"Country! Country! Country!"


Stereotypes, racism favoritism in Kuwait

By Chidi Emmanuel

KUWAIT: "Egyptian! Oh no, I will not sell my car to an Egyptian," replied an Indian man who advertised his Chevrolet jeep for sale on the Indiansinkuwait.com website. Sameh Omar, the Egyptian expatriate who wanted to buy the vehicle, was bewildered by the seller's reaction, asking, "What does he actually want? The money or the nationality of the buyer?"
To confirm Sameh's story, Kuwait Times called some of the people (mostly Indians) who placed some adverts on the website. Surprisingly, some of them - though not all - were so keen on knowing the nationality of the callers responding to their ads. "Indian! Kerela? One of them asked when one of the Kuwait Times staff called to buy a two-door refrigerator advertised on the website. "Pakistani," answered the undercover Kuwait Times staff member, only to receive the brusque reply, "Sorry it has been sold." When another Indian man called using the advertiser's language, however, the story inexplicably changed from "It's been sold" to 'When will you come and see it?'
There is a great deal of emphasis on people's nationality here in Kuwait. Most of the time, the motive behind it is not merely being inquisitive or friendly, but weighing up your worth and how to rate you. People from different countries receive different treatment. Ameriki (Americans), Bengalis (Bangladeshis), Masri (Egyptians), Filipini (Filipinos), Sudani (Sudanese), Hindi (Indians) and Afrikan (Africans), amongst others, are regularly discriminated against and stereotyped in one way or another. In this case, not only is the discrimination practiced by Kuwaiti citizens against expatriates, but also by expatriates against fellow expatriates.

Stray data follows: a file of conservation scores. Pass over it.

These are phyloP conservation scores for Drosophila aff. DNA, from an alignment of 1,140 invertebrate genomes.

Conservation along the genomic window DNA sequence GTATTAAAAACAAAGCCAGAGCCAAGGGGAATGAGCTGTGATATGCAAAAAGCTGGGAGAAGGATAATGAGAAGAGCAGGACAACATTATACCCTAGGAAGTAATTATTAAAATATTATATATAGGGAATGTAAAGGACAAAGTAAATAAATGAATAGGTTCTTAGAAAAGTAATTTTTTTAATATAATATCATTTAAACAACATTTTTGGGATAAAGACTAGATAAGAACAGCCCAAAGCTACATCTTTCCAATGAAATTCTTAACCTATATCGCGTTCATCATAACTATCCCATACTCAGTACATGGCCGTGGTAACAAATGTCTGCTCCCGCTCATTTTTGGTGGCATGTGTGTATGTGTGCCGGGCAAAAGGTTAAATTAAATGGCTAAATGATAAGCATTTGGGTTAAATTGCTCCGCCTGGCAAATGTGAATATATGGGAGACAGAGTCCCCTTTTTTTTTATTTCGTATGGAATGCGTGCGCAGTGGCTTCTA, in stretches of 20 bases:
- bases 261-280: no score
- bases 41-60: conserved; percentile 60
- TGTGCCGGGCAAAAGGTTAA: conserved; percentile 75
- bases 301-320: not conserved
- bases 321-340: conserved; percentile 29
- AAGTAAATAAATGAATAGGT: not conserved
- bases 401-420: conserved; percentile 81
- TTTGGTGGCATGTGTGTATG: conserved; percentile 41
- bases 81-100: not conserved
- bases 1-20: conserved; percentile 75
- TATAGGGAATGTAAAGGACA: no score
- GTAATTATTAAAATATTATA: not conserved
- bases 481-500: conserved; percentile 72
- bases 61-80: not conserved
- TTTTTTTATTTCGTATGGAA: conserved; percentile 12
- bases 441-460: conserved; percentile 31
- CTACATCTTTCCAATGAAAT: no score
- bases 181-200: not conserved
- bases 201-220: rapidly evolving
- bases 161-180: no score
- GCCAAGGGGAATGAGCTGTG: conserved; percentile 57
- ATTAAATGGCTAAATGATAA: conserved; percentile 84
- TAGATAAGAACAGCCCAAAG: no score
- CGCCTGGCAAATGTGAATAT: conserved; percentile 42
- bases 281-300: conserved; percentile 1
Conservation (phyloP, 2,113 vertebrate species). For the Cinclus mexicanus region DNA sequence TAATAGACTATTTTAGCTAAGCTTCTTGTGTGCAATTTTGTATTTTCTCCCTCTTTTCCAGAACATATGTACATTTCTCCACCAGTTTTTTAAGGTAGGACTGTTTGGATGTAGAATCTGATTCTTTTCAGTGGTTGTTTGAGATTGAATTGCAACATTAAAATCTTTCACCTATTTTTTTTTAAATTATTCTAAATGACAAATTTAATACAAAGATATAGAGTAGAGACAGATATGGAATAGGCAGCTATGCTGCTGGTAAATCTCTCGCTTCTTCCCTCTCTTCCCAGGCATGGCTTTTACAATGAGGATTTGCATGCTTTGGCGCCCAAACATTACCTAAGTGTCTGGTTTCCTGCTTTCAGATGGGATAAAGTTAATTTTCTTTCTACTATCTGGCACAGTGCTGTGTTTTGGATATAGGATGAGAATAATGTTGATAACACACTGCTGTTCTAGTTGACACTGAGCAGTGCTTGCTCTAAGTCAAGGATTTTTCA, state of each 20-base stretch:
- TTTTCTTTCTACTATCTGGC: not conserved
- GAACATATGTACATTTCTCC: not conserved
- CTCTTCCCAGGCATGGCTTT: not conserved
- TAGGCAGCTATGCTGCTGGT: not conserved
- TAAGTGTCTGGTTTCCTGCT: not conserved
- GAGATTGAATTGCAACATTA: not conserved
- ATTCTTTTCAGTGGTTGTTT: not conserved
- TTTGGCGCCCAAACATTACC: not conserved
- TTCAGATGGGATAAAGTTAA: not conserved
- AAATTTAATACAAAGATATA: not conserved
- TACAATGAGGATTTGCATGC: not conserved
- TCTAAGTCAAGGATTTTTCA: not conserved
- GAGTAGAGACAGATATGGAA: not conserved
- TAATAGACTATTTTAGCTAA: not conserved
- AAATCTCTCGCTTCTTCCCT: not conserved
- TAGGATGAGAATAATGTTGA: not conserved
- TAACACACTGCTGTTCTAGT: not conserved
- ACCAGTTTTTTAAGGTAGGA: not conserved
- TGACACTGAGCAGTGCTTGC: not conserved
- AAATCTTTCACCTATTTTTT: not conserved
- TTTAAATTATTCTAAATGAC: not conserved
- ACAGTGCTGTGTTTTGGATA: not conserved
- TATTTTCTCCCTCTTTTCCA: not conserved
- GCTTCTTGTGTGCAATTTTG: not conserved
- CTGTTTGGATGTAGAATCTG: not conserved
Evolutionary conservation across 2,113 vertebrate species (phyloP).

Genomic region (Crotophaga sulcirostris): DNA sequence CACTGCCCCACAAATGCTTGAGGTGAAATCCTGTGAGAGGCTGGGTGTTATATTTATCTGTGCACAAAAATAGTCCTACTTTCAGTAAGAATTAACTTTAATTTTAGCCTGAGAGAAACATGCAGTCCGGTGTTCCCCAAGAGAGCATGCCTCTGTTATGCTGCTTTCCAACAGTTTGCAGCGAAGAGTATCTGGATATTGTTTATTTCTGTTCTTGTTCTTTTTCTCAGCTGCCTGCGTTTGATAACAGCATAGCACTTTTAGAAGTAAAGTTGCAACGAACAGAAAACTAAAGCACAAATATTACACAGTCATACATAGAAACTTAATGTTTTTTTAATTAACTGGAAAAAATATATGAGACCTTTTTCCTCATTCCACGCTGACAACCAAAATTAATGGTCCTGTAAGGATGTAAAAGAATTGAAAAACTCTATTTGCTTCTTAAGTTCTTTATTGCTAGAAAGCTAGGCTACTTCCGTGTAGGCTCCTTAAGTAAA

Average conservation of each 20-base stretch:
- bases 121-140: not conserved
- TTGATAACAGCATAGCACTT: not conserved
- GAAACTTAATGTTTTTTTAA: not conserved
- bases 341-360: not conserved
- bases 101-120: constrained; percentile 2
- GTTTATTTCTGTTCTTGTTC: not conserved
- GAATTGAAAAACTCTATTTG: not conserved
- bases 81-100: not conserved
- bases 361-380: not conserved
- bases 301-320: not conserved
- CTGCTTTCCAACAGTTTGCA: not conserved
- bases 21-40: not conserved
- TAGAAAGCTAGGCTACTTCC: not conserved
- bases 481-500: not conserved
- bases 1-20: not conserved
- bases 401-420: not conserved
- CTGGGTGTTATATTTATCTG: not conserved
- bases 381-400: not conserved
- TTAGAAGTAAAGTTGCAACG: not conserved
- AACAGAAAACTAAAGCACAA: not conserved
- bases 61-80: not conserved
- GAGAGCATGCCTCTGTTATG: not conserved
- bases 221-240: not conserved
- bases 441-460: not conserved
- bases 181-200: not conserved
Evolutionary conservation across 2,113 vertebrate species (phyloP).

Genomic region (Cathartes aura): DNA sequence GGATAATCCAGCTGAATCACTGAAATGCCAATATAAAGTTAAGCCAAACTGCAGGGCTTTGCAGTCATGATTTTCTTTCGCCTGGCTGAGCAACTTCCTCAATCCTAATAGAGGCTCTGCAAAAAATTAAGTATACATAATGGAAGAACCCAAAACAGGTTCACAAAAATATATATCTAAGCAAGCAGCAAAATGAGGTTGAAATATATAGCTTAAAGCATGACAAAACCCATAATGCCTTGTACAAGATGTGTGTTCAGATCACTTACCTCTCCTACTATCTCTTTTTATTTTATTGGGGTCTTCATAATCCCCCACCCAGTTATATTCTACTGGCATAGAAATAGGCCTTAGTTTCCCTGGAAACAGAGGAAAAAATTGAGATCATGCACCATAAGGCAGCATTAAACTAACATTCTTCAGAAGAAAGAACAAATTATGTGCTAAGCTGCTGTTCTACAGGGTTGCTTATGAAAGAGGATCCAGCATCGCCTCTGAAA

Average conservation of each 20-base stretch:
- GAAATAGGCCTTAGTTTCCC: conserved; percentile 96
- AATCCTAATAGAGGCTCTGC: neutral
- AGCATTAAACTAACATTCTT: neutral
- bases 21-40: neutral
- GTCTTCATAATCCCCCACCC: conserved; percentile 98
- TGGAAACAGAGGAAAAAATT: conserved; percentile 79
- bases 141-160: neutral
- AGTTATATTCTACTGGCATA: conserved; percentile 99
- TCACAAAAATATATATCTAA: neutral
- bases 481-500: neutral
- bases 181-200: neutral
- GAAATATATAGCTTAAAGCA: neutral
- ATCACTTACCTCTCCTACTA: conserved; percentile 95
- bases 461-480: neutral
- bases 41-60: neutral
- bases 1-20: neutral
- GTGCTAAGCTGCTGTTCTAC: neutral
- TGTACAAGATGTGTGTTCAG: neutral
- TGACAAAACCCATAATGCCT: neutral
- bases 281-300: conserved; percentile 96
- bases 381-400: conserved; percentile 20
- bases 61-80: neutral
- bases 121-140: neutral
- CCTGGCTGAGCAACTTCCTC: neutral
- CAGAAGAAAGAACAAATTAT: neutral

Cab drivers
The first thing some cab drivers in Kuwait will ask you when you get into their taxi, before even mentioning the fare, is your nationality. "Country! Country! Country!," a cab driver stammered in a staccato grammatical Molotov cocktail. "I pretended I hadn't heard him but he continued, 'Me Bangali, you Sudani?'" says Marcilinus Grant, a black American living in Kuwait, recalling a taxi driver's inquisition. He continued, "When I finally told him I am an American, his countenance changed. After he dropped me in Shuwaikh, he demanded KD 5 from me. I guessed he wanted KD 5 because he thinks Americans have a lot of money to spend, not because the taxi fare from Kuwait City to Shuwaikh is KD 5."
In the workplace
Many establishments and organizations prefer to employ people with Western nations' passports, regardless of their credentials. "With a British, American, Canadian and sometimes an Australian passport, you can easily grab an executive job in Kuwait with or without a degree," explains Innocent Ona, a sociologist. She adds, "It would be better to judge specific individuals rather than the groups of which they're part."
Supporting Ona's observation, another Western expatriate, speaking on condition of anonymity, said, "I have never been asked about my degree certificate since I came to Kuwait. They [employers] always assume that I have it. Yeah, I think they prefer the accent and the passports more than the certificate."
Renting a home
Some apartment block janitors, known in Arabic as haris, have joined the bandwagon. "La! La! Laa! La!" a haris shouted, rejecting a Pakistani friend's offer to rent my former apartment in Riggae. When asked about the reason for his rejection, the haris explained that he prefers people from other nationalities to those from the Asian subcontinent (India, Pakistan, Bangladesh, Afghanistan etc), saying, "I don't want this house to be painted red" (referring to the red spittle trails left by paan and guthka chewers). At another building in Salmiya, however, the haris told Kuwait Times that he prefers to rent flats to the Indians. "Americans, Africans, Europeans bring girlfriends but Indians don't. They [Indians] come with their families and they don't cause problems," he said.
Defined as a conventional, formulaic, and oversimplified conception, opinion, or image of a group of people, stereotypes are qualities assigned to groups of people solely on the basis of their race, nationality or sexual orientation, to name only a few categories. Stereotypes generalize about groups of people in a manner that lead to discrimination and ignores the diversity within groups.

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